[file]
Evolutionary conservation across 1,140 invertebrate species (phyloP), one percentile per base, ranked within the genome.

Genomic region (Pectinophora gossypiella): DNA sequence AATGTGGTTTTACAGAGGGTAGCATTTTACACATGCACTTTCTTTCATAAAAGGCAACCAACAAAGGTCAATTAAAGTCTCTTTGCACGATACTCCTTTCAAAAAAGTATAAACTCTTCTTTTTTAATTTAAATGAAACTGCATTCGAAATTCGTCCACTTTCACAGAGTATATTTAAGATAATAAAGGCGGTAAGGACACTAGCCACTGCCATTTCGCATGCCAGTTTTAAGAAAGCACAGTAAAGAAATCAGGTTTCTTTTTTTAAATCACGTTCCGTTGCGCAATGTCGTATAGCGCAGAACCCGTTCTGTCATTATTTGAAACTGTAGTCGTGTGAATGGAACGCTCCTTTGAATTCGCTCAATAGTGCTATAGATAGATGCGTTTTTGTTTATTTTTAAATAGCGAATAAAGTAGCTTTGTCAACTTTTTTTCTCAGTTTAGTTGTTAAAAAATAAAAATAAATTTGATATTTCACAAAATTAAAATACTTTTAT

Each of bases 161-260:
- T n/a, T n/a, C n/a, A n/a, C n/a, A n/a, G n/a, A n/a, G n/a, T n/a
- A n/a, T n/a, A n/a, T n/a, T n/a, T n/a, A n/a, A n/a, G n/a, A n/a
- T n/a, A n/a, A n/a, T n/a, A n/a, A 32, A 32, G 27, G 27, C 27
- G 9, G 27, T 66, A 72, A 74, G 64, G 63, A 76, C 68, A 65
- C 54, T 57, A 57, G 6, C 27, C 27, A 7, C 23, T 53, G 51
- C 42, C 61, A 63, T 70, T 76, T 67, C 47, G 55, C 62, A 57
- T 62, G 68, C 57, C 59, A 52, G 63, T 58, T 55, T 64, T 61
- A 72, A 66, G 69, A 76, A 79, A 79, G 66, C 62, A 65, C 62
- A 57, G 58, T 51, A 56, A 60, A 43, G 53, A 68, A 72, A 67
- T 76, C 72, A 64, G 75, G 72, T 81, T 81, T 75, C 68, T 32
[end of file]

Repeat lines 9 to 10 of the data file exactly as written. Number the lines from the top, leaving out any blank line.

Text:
- C 42, C 61, A 63, T 70, T 76, T 67, C 47, G 55, C 62, A 57
- T 62, G 68, C 57, C 59, A 52, G 63, T 58, T 55, T 64, T 61